Board of Trustees approves 2024-25 budget

The Cornell Board of Trustees has approved parameters for the 2024-25 budget, including financial aid, tuition, housing and dining rates for the coming year.

The university has committed more than $400 million for fiscal year 2025 in institutional financial aid, ensuring that a Cornell education remains accessible to students from every background. Nearly half of Cornell’s undergraduates – around 7,800 students – receive Cornell grants, which do not need to be repaid. Grant funding has more than tripled in the past 20 years, making Cornell more affordable today than it was two decades ago.

“Cornell was created as an institution for ‘any person… any study,’ and we are committed to welcoming students regardless of their backgrounds,” said President Martha E. Pollack. “Thanks to that commitment and donors’ generosity, we can meet 100% of families’ demonstrated need and continue to increase the number of first-generation and low-income students attending Cornell.”

Undergraduate tuition for those who do not receive financial aid will rise between $2,168 and $3,176 in the coming year due to inflationary pressures causing increases in operating expenses.

Most aided students whose family circumstances remain constant will not experience any increase in the cost of attendance, thanks to offsets from Cornell grants. The undergraduate financial aid budget has grown more than 40% in the last five years, far outpacing tuition increases.

Like other universities and businesses, Cornell balances inflationary pressures with cost containment and careful economic forecasting, said Provost Michael I. Kotlikoff. Faculty and staff salaries and benefits are a major expense fueled by the necessity to offer competitive pay to recruit, develop and retain high-performing employees. Planned capital projects, which are peaking after the pandemic slowdown, and deferred maintenance projects also require continued investment, Kotlikoff added.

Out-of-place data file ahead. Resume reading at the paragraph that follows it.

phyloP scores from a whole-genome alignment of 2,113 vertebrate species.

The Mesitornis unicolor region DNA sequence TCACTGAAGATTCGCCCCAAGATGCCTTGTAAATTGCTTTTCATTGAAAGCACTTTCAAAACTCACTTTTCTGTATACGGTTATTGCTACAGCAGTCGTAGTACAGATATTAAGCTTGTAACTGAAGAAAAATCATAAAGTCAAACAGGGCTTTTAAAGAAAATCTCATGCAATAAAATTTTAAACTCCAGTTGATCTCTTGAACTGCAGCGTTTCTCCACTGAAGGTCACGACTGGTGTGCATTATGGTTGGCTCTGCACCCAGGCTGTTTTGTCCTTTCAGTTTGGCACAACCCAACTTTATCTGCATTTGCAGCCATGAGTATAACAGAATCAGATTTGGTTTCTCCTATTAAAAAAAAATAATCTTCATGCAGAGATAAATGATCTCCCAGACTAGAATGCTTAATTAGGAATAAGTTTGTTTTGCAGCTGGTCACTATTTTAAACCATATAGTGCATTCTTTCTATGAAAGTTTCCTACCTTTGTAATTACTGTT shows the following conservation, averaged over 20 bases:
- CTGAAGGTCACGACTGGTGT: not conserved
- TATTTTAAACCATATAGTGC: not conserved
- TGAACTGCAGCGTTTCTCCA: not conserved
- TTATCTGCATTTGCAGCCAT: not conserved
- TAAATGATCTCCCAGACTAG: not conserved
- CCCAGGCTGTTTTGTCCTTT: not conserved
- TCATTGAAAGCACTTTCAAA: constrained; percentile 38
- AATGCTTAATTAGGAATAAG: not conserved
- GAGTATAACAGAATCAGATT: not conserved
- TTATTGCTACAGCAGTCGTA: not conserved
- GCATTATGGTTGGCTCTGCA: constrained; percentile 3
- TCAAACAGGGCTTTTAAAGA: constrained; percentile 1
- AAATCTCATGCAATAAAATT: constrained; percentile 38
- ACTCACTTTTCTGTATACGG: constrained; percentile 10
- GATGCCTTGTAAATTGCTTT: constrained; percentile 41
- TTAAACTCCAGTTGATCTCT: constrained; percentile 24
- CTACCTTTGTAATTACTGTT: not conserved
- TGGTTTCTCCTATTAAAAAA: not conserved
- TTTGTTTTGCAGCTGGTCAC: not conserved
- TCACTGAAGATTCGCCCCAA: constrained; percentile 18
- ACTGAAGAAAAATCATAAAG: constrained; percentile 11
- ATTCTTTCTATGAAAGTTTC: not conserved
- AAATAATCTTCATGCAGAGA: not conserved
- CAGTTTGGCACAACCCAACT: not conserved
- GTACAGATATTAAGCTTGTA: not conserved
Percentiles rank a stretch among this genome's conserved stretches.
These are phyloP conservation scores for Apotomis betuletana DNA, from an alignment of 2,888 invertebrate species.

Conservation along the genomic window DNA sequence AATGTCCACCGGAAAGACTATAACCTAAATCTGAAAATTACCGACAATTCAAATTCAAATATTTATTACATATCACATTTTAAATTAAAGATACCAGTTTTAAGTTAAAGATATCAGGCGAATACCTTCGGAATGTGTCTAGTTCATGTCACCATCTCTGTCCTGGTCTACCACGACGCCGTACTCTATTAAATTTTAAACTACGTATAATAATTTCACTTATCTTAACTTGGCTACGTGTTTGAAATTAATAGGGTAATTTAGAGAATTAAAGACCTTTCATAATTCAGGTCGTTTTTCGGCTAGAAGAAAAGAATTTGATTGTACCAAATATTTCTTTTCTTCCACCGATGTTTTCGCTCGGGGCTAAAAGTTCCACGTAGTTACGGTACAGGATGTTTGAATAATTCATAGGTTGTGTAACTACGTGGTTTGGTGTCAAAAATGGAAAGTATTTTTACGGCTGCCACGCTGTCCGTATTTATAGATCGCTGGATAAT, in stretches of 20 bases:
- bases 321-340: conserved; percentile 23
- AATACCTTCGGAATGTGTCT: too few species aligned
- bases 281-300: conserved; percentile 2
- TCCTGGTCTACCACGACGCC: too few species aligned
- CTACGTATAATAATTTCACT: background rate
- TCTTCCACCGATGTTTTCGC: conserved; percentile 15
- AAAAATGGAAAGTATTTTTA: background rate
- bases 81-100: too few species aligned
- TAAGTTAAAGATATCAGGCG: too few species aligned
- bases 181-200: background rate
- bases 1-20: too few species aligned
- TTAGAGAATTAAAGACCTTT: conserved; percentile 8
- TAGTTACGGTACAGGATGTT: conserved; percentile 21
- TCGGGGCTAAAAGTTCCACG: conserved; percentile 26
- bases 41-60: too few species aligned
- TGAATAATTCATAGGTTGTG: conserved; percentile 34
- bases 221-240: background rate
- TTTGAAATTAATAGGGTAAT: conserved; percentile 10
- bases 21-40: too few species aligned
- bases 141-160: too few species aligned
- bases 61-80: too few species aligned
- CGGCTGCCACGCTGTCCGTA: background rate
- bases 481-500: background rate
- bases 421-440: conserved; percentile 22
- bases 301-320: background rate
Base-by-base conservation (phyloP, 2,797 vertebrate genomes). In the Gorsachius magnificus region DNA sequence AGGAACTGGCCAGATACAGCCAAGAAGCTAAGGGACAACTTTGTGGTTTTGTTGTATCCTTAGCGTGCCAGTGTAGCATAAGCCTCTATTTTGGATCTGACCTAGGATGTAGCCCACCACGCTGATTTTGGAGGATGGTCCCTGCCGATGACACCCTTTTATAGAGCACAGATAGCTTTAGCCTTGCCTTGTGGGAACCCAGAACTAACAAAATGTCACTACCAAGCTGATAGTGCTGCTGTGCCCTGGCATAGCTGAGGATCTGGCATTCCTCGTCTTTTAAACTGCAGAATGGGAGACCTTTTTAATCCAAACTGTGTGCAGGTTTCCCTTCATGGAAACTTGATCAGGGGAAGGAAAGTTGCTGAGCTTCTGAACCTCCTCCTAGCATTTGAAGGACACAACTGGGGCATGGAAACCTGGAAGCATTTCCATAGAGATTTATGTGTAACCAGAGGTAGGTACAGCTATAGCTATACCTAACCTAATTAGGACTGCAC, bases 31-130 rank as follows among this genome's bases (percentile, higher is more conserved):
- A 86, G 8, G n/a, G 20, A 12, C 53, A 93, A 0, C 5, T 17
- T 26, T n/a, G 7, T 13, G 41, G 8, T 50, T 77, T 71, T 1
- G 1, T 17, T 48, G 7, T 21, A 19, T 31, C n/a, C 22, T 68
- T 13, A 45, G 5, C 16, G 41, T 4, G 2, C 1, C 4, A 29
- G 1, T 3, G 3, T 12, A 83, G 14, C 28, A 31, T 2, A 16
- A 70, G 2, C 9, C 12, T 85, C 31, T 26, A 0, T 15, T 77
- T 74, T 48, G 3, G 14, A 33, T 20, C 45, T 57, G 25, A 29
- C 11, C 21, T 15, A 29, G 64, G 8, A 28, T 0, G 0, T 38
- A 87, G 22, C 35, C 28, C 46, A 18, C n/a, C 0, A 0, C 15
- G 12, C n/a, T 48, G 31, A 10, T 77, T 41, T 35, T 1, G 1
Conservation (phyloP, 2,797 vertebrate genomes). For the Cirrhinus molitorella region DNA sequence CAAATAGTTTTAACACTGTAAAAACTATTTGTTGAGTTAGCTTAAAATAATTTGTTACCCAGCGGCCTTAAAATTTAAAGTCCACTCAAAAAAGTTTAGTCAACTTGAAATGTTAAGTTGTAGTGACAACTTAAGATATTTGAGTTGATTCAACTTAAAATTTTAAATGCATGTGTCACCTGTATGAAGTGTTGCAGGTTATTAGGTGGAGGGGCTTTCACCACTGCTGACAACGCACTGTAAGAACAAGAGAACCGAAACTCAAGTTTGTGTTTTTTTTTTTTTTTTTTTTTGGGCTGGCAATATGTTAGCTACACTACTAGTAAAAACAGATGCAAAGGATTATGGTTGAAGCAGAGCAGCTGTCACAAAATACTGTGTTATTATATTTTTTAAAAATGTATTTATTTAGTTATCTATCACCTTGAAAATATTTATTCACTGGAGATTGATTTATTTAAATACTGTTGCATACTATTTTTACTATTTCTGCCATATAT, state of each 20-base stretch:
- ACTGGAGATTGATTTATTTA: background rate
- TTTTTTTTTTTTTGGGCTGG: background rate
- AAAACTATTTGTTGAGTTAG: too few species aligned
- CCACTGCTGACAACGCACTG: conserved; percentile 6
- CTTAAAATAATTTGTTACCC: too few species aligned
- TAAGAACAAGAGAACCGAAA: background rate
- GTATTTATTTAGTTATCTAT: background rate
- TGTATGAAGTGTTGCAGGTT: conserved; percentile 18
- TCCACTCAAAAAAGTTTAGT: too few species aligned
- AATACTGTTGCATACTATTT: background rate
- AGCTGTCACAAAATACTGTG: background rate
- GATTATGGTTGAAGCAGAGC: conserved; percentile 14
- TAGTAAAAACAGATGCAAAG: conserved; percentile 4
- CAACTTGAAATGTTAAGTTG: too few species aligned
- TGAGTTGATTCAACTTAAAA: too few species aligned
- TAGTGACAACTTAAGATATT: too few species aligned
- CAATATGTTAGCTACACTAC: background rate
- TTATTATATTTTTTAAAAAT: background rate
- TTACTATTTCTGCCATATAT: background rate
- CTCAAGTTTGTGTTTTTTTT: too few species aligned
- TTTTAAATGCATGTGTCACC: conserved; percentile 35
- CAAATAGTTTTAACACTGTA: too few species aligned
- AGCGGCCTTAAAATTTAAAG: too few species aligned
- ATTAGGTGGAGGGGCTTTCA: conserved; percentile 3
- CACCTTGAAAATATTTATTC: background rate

“We recognize the impact of inflation on our students and their families,” Kotlikoff said. “We are committed to controlling costs while maintaining the excellence of a Cornell education.”

The cost of attendance is not the price many students will pay to attend Cornell. All Cornell undergraduates applying for financial assistance are reviewed for need-based financial aid that covers tuition, housing and dining, as well as other costs of attendance. Cornell meets 100% of anticipated financial need.

Undergraduate tuition for 2024-25 will be $68,380, an increase of 4.9%, for unaided out-of-state students attending any of Cornell’s colleges, and for unaided New York state residents attending the endowed colleges: the College of Architecture, Art and Planning; the College of Arts and Sciences; the Cornell SC Johnson College of Business; and Cornell Engineering.

For unaided New York state residents attending contract colleges – the College of Agriculture and Life Sciences, the College of Human Ecology and the School of Industrial and Labor Relations – tuition will be $46,056, an increase of 4.9%. State residents attending one of Cornell’s contract colleges continue to pay significantly discounted tuition ($22,324 less), even before factoring in financial aid.

Average undergraduate housing and dining costs will rise by $925 ($734 for housing; $191 for dining). Students who qualify for institutional financial aid will not pay more for housing and dining, as they will receive a commensurate increase in their Cornell grant.

The rate increases will support Cornell’s commitment to the student residential experience. Since the completion of the North Campus Residential Housing Plan in 2022, all first- and second-year students are required to live on campus and have meal plans, to support their transitions to college and ensure food security.

Cornell has already raised more than $376 million of a capital campaign aiming to raise $500 million toward affordability. Campaign goals include increasing the number of aided students at Cornell by 1,000 while growing the student body by 650; decreasing average student debt at graduation by 25%; and ensuring that all aid-eligible students can participate in academically enriching summer experiences without worrying about meeting summer earnings expectations.

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Rebecca Valli